During the 19th century, forests covered about three-fourths of Puerto Rico. Today, however, only one-fourth of the island is forested. Flowering trees still abound, and the butterfly tree, African tulip, and flamboyán (royal poinciana) add bright reds and pinks to Puerto Rico's lush green landscape. Among hardwoods, now rare, are nutmeg, satinwood, Spanish elm, and Spanish cedar. Pre-Columbian peoples cultivated yucca, yams, peanuts, hot peppers, tobacco, and cotton. Pineapple guava, tamarind, and cashews are indigenous, and such fruits as mamey, jobo guanábana, and quenepa are new to most visitors. Coconuts, coffee, sugarcane, plantains, mangoes, and most citrus fruits were introduced by the Spanish.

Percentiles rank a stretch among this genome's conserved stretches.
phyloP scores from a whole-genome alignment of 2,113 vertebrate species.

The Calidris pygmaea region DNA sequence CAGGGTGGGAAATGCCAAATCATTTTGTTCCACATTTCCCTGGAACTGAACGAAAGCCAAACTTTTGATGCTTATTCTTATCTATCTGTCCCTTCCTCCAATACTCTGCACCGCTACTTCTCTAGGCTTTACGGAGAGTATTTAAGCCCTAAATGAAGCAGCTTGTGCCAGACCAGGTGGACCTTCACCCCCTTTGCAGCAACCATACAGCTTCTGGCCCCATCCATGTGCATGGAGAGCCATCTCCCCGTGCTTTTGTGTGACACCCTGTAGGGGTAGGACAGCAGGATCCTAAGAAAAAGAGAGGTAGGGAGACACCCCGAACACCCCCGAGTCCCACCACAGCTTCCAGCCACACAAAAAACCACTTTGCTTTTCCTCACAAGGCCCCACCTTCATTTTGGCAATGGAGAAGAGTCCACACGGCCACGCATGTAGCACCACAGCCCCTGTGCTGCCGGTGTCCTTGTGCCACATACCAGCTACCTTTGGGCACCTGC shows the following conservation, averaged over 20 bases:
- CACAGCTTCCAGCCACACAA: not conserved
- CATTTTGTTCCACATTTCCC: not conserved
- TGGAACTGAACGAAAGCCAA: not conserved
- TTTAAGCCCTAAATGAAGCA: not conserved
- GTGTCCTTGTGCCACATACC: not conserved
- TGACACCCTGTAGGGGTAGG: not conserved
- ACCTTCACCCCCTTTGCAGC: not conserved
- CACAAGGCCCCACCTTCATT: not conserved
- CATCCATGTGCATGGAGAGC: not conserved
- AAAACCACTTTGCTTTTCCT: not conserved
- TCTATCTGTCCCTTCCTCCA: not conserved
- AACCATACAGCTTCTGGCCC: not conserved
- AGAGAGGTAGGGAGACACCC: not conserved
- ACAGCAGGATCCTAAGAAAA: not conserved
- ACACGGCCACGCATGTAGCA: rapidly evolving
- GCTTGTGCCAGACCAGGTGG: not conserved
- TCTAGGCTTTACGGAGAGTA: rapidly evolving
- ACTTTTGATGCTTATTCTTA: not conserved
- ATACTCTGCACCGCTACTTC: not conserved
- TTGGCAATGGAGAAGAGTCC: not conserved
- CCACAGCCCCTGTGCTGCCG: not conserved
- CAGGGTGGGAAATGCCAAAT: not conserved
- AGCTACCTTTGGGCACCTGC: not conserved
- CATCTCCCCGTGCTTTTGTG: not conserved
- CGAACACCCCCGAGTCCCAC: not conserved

The only mammal found on the island by the conquistadores was a kind of barkless dog, now extinct. Virtually all present-day mammals have been introduced, including horses, cattle, cats, and dogs. The only troublesome mammal is the mongoose, brought in from India to control reptiles in the cane fields and now wild in remote rural areas. Mosquitoes and sand flies are common pests, but the only dangerous insect is the giant centipede, whose sting is painful but rarely fatal. Perhaps the island's best-known inhabitant is the golden coqui, a tiny tree frog whose call of "ko-kee, ko-kee" is heard all through the night; it is a threatened species. Marine life is extraordinarily abundant, including many tropical fish, crabs, and corals. Puerto Rico has some 200 bird species, many of which live in the rain forest. Thrushes, orioles, grosbeaks, and hummingbirds are common, and the reinita and pitirre are distinctive to the island. Several parrot species are rare, and the Puerto Rican parrot is endangered. Also on the endangered list are the yellow-shouldered blackbird and the Puerto Rican plain pigeon, Puerto Rican whippoorwill, Culebra giant anole, Puerto Rican boa, and Monita gecko. The Mona boa and Mona ground iguana are threatened. There are three national wildlife refuges, covering a total of 2,425 acres (981 hectares).